Born In: Allegheny, Pennsylvania, United States
The first ever dancer to perform at the White House, American dancer Martha Graham was an artist beyond compare. In a career spanning over half a century, she revolutionized modern dance and created more than 180 works as a dancer and choreographer. She believed in revealing the inner man and saw the art of dance as a medium for the expression of intense human emotions. Her influence on modern dance has often been compared with the influence Picasso had on the modern visual arts and Stravinsky had on music. A highly creative person, she saw dance as a “movement language” that allowed human beings to artistically express their inner most desires, fears, and ecstasies. As an artist, she collaborated with not just other dancers, but also with painters, designers and musicians to produce works of art that were as aesthetically appealing as they were profoundly touching. Through her experimentation with social, political and psychological themes, she influenced generations of choreographers and dancers including Merce Cunningham, Paul Taylor, and Twyla Tharp. She founded the Martha Graham Dance Company, which is today the oldest American dance company; the company served as the launch pad for many of the great 20th and 21st century modern dancers and choreographers.
Died At Age: 96
Spouse/Ex-: Erick Hawkins
father: George Graham
mother: Jane Beers
Born Country: United States
place of death: New York, New York, United States
U.S. State: Pennsylvania
Ancestry: British American, Irish American
Cause of Death: Pneumonia
awards: 1976 - Presidential Medal of Freedom
highest civilian award of the USA
Martha Graham was born on May 11, 1894, as one of the three daughters of George Graham, a physician, and his wife Jane Beers, in a suburb of Pittsburg, Pennsylvania. Her father was a doctor ad practiced psychiatry.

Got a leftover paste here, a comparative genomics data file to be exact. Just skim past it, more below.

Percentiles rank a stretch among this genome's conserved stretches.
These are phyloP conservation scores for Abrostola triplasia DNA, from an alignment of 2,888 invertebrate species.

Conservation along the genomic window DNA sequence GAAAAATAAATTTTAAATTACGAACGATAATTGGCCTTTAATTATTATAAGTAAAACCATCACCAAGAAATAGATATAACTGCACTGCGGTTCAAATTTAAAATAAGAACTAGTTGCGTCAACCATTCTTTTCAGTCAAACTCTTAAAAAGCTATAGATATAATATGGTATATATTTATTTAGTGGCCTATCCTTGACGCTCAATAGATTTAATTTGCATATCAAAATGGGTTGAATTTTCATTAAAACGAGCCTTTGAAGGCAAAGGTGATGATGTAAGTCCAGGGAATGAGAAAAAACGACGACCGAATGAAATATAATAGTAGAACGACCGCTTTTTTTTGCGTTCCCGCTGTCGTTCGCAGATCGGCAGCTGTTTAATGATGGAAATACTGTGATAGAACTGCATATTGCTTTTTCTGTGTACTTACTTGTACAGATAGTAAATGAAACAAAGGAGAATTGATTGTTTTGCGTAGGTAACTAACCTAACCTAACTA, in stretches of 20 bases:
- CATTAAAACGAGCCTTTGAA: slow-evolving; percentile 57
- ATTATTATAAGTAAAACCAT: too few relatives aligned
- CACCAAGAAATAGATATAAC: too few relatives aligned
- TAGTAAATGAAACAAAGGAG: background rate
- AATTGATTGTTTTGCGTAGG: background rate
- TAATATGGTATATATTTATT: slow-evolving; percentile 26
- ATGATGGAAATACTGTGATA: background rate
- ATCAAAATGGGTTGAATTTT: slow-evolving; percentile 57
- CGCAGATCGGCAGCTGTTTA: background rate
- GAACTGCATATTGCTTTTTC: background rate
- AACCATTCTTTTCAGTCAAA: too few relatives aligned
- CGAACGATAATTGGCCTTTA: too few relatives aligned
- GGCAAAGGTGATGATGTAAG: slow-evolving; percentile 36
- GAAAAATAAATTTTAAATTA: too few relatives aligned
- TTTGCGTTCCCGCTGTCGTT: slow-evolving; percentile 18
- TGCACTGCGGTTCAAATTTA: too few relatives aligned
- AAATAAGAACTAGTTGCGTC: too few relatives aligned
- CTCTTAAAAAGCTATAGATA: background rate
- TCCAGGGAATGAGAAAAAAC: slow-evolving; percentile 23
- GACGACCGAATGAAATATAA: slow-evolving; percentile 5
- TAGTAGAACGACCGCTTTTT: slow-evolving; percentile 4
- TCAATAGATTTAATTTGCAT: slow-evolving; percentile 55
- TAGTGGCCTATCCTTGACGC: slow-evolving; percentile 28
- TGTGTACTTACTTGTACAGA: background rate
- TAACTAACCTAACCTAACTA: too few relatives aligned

Martha Graham performed an Egyptian dance with Lillian Powell—again under Shawn’s guidance—in a short silent film by Hugo Riesenfeld, in 1922.
Martha Graham left Denishawn in 1923 and became a featured dancer in the Greenwich Village Follies revue. She went to the Eastman School of Music in Rochester, New York in 1924 where she taught dance.
She made her debut as an independent artist in New York, in 1926. She loved experimenting with dance movements and this was reflected in her performances. Some of the performances she gave during this time were ‘Three Gopi Maidens’ and ‘Danse Languide’.
She founded the Martha Graham Dance Company in 1926, as a contemporary dance company. The company went on to become a very famous institution for dancers and choreographers.
In 1927, Martha Graham performed a program, Revolt, set to the avant-garde music of Arthur Honegger. This was an original dance that was considerably different from her previous works and was not received positively by the audiences. But this did not dampen her imaginative spirit.
Martha Graham was inducted into the National Museum of Dance's Mr. & Mrs. Cornelius Vanderbilt Whitney Hall of Fame, in 1987.
A dancer named Eric Hawkins joined her troupe in 1939 and played the male lead in many of her works. Eventually the two developed a relationship and got married in 1948. They, however, separated in 1954.